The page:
Belgium-based pharmaceutical company UCB is on the threshold of a major breakthrough in the treatment of psoriasis, a chronic skin condition thought to affect 2-4% of people, mainly adults.
The candidate medication, known as bimekizumab, has received a positive advice from the Committee for Medical Products for Human Use (CHMP) of the European Medicines Agency (EMA). If that advice is accepted by the European Commission, the product can come into circulation for medium-to-severe cases of psoriasis, under the name Bimzelx.
“This positive CHMP opinion is an important regulatory milestone for the approval of bimekizumab in Europe,” UCB said in a press release.
Psoriasis has no known cure, but there is a variety of treatments on offer, including steroid creams, vitamin D3 cream, ultraviolet light, and immunosuppressive drugs.
Bimekizumab, or bime as it is better known, works by operating on two of the cytokines – proteins in the body that communicate messages to cells – thought to be instrumental in provoking an outbreak of the condition.
If the medication is approved, analysts forecast a potential market value for UCB in the billions of euros, such is the demand for effective treatments for not only psoriasis, but also similar auto-immune conditions like psoriatic arthritis and ankylosing spondylitis, an inflammation of the joints in the spine.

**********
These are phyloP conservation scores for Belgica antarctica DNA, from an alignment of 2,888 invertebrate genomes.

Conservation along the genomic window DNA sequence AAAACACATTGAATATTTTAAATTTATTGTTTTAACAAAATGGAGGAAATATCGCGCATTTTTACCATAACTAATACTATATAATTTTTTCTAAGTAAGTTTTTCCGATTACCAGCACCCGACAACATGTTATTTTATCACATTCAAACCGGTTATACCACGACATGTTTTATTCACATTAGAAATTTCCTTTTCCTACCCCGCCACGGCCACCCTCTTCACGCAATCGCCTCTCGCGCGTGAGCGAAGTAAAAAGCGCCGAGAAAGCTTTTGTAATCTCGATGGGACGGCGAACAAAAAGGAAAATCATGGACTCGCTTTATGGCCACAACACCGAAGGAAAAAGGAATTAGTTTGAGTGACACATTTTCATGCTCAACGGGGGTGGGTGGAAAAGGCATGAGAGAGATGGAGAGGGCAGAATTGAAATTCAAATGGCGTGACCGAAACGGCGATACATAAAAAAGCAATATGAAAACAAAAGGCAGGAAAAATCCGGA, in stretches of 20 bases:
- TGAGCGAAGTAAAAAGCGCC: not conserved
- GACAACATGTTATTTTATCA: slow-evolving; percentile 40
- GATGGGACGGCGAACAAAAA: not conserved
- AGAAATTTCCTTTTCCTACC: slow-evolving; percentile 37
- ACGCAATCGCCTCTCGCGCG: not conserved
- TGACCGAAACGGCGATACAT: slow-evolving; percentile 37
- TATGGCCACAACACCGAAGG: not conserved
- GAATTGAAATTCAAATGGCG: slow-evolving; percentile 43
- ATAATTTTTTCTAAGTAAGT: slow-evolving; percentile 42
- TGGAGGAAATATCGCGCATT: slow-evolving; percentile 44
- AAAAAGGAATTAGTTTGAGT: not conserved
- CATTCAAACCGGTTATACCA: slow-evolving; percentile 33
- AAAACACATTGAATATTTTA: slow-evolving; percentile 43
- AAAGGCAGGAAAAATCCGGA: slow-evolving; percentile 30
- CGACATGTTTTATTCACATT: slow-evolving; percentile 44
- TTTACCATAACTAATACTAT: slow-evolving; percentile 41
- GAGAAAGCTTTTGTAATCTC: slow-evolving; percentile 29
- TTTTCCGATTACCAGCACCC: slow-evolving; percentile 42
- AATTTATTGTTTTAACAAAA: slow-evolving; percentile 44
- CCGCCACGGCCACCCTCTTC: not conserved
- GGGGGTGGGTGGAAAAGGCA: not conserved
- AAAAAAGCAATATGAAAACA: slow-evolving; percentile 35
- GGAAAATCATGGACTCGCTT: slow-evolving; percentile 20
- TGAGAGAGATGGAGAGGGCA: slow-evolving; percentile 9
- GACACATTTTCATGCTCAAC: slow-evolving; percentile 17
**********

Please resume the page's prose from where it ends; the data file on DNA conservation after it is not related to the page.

The EMA advice will unlock that door to some extent; just as important is the advice of the
Federal Drugs Administration in the US, expected later in the year. Because of higher drugs prices in the US, pharmaceuticals companies are able to make relatively more there than in Europe.
Approval could not come at a better time for UCB. In the coming decade, the company’s big earner, Certolizumab pegol, sold under the brand name Cimzia, will go out of patent, opening the door to the production of generics and marking the end of UCB’s monopoly.
Cimzia is also used for the treatment of conditions like Crohn’s disease, rheumatoid arthritis, psoriatic arthritis and ankylosing spondylitis, but works in a different way.